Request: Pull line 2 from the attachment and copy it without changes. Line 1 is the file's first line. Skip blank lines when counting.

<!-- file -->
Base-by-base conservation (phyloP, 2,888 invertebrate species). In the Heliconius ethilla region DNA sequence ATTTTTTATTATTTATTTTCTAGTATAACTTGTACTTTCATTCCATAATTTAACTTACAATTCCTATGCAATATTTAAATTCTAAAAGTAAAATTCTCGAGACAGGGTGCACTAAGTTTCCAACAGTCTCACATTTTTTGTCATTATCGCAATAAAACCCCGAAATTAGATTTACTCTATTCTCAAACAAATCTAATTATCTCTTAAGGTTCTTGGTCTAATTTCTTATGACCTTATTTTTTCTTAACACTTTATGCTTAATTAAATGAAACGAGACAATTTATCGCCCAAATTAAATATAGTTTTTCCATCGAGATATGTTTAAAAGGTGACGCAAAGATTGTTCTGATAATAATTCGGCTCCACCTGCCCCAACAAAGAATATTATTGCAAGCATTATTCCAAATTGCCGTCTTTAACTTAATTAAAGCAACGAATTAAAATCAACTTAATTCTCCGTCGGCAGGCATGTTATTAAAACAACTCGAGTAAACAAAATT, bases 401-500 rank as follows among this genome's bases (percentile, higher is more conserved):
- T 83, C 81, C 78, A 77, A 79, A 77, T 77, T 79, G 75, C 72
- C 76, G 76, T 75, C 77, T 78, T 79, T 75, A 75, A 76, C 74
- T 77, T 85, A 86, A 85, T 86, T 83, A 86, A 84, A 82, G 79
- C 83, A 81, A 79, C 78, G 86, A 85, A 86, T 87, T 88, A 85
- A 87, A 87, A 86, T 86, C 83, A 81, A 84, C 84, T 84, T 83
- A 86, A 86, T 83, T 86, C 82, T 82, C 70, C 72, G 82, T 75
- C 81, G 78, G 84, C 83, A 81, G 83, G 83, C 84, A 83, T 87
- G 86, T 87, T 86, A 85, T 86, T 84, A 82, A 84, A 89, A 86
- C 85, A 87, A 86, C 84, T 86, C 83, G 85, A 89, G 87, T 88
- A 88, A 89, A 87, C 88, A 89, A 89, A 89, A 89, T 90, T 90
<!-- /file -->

- T 83, C 81, C 78, A 77, A 79, A 77, T 77, T 79, G 75, C 72